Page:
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Will Humanoid Robots Have Human Rights In The Future?


Paul Vadas, M.A. in Political Science (California State University Northridge), Chief Executive Consultant – Vadas Educational Consulting.

The other day someone asked me what I thought about the possibility that, some day, humanoid-robots would have the same rights as humans, given all the advances in technology.

At first I thought it was a rhetorical question since, by definition, humanoids are not humans, even though they resemble humans more and more. But then, thinking a little more, I remembered the 1999 movie “The Bicentennial Man”, starring Robin William, which “follows the life and times of the title character, an android, who is purchased as a household robot programmed to perform menial tasks. The Martin family quickly learns that they don’t have an ordinary robot as Andrew begins to experience emotions and creative thought.” (www.rottentomatoes.com/m/bicentennial man).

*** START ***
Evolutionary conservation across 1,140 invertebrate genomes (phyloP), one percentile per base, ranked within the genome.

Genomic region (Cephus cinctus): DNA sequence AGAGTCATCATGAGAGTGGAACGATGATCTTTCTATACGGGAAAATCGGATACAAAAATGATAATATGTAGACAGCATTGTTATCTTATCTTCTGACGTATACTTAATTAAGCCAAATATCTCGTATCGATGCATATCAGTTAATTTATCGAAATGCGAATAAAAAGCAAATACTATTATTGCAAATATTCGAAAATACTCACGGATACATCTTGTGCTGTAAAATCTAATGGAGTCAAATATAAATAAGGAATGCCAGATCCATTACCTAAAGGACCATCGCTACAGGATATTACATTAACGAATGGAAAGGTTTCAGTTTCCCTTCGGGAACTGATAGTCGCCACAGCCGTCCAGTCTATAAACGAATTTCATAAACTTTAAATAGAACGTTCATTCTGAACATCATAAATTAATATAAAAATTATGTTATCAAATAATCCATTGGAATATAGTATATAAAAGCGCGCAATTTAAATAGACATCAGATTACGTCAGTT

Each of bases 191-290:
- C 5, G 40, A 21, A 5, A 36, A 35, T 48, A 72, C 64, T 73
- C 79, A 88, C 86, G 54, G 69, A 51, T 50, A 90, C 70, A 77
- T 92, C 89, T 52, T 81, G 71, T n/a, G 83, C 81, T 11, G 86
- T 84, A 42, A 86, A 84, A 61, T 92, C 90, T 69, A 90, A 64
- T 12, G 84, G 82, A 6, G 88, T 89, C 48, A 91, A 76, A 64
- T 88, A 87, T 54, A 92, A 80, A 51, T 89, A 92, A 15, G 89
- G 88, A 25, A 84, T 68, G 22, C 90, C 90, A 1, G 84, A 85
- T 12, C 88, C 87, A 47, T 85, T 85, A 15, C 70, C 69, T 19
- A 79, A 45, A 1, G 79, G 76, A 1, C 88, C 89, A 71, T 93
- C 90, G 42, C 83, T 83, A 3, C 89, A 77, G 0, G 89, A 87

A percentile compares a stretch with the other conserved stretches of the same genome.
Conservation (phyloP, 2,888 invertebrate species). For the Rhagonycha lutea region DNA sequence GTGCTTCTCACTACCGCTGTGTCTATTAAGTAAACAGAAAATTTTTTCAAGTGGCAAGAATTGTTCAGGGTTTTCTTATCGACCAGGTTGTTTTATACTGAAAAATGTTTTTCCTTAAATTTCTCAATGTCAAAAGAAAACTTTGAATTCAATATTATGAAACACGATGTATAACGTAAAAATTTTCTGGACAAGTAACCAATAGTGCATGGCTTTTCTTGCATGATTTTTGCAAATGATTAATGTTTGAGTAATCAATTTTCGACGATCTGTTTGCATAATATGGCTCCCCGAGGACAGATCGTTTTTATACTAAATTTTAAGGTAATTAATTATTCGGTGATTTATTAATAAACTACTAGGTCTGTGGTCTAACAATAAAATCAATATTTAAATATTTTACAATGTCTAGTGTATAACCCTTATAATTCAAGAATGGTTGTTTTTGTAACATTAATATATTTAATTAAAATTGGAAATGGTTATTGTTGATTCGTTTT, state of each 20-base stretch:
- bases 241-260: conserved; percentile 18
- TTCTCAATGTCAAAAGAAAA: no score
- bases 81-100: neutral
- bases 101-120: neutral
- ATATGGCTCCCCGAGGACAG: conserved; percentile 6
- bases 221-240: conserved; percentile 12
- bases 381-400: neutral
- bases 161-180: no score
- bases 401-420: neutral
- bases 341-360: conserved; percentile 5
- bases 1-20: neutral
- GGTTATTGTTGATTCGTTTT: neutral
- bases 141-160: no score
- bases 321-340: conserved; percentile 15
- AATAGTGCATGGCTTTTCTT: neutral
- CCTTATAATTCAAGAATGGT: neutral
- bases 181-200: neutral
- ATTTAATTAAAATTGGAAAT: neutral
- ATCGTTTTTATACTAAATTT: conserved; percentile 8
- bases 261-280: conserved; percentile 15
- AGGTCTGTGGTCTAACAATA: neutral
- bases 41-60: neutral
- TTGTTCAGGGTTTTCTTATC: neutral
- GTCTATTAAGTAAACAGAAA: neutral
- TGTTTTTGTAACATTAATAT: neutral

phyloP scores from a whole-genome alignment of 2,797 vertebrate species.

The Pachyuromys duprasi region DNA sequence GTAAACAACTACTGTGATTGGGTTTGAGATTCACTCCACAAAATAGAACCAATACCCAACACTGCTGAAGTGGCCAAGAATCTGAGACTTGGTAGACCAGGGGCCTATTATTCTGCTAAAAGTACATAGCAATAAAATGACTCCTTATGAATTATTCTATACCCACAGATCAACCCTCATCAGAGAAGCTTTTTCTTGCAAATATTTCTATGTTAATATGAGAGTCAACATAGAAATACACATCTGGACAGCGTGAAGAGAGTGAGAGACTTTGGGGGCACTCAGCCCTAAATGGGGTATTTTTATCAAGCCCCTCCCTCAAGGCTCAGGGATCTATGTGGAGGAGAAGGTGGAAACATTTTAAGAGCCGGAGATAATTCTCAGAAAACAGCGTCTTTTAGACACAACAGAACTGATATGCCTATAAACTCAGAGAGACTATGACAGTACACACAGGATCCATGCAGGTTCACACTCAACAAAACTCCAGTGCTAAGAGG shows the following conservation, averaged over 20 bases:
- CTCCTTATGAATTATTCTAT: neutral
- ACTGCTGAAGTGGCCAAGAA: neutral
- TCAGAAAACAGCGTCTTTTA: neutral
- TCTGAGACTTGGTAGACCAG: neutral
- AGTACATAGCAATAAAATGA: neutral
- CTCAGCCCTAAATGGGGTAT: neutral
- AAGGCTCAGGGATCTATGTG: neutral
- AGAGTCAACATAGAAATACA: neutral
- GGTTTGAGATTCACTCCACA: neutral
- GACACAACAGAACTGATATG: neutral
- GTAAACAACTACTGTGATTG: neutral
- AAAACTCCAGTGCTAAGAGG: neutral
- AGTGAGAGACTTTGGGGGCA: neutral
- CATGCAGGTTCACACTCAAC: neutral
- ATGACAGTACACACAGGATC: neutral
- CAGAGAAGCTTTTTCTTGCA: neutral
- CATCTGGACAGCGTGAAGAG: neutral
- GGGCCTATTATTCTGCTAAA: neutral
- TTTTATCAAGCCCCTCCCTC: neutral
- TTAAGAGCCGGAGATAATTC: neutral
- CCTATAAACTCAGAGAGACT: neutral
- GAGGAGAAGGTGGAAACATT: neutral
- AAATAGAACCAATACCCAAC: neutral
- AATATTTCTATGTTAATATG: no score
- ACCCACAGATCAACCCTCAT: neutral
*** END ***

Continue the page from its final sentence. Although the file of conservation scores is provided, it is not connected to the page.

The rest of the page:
That which 18 years ago seemed like science fiction, is turning out to be a real possibility, given the amazing evolution of our knowledge in genetics, and the advances in the neurosciences.

The more I thought about the question the more I started to think about the opposite possibility: humans becoming more like robots. If you think this is far fetched, you should go back to watching the old tv shows “The Six Million Dollar Man” and/or “The Bionic Woman”. That which was science fiction a mere 30 years ago, when limb replacement was still in the drawing boards, has become science fact. Not only is technology capable of replacing limbs but also hearts, livers, lungs and even faces.

If we really think about it, with not only robots becoming more like humans but, also, humans becoming more like robots, it is not at all impossible that, one day, we will not be able to tell them apart. When that day comes, robots will most likely be granted the same human rights as humans. The question is: will robotized humans be as advanced as humanized robots?



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Master of Arts in Political Science, California State University Northridge. Twenty five years experience in executive functions at Brazilian colleges and universities. Writer, lecturer. and consultant is, presently, educational editor for Brazil Monitor